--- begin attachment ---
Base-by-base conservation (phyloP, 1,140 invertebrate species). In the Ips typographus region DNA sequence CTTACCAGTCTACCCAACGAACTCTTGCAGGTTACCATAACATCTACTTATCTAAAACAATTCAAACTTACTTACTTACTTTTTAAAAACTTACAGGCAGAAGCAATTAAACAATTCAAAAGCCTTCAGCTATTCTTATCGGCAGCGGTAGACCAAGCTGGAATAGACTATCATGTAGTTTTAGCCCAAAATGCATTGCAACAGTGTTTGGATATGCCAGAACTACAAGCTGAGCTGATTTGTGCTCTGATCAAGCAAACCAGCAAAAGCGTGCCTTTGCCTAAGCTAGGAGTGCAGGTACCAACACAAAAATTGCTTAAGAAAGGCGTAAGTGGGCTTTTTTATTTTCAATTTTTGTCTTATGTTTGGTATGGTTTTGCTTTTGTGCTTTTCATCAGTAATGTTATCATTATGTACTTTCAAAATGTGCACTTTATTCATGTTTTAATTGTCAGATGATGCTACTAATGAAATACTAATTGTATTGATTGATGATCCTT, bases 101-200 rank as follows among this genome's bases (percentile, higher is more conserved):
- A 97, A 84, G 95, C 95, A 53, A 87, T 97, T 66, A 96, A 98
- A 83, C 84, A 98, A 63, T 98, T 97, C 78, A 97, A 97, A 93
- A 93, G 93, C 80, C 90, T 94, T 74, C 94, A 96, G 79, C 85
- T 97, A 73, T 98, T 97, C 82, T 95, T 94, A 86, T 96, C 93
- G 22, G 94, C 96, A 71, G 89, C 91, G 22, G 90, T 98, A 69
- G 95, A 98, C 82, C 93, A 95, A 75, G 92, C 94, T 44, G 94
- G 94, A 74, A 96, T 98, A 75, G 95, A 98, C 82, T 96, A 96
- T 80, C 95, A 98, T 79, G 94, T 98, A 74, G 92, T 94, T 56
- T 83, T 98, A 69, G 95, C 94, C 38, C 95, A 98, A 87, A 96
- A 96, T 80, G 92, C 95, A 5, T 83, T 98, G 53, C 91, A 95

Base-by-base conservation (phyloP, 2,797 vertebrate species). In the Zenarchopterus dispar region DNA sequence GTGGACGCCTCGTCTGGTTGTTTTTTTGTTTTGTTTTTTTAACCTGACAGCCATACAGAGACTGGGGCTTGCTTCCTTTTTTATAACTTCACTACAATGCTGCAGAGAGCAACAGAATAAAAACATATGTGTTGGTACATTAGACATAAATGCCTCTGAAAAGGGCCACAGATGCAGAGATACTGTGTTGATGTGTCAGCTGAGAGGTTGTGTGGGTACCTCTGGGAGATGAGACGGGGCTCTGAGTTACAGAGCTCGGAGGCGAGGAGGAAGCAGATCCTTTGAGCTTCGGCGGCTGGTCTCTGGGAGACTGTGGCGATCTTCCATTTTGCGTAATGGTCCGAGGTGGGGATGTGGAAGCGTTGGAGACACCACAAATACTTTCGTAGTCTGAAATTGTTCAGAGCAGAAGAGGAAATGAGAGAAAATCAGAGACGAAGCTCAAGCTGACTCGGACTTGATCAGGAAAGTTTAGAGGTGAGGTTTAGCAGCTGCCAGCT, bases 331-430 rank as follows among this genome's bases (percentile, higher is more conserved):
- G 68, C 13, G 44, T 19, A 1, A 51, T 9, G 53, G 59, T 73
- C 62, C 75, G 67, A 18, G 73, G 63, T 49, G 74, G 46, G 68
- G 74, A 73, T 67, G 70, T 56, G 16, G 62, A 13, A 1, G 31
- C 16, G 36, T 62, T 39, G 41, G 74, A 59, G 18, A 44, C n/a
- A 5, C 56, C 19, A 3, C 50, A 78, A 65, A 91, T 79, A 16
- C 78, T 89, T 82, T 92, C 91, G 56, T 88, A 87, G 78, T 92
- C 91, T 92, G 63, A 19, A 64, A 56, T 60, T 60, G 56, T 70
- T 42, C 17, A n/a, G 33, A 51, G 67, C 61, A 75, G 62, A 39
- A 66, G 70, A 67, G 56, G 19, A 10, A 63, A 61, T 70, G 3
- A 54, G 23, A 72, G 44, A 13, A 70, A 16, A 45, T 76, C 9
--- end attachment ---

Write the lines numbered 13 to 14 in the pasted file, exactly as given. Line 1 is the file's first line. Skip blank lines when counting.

- G 68, C 13, G 44, T 19, A 1, A 51, T 9, G 53, G 59, T 73
- C 62, C 75, G 67, A 18, G 73, G 63, T 49, G 74, G 46, G 68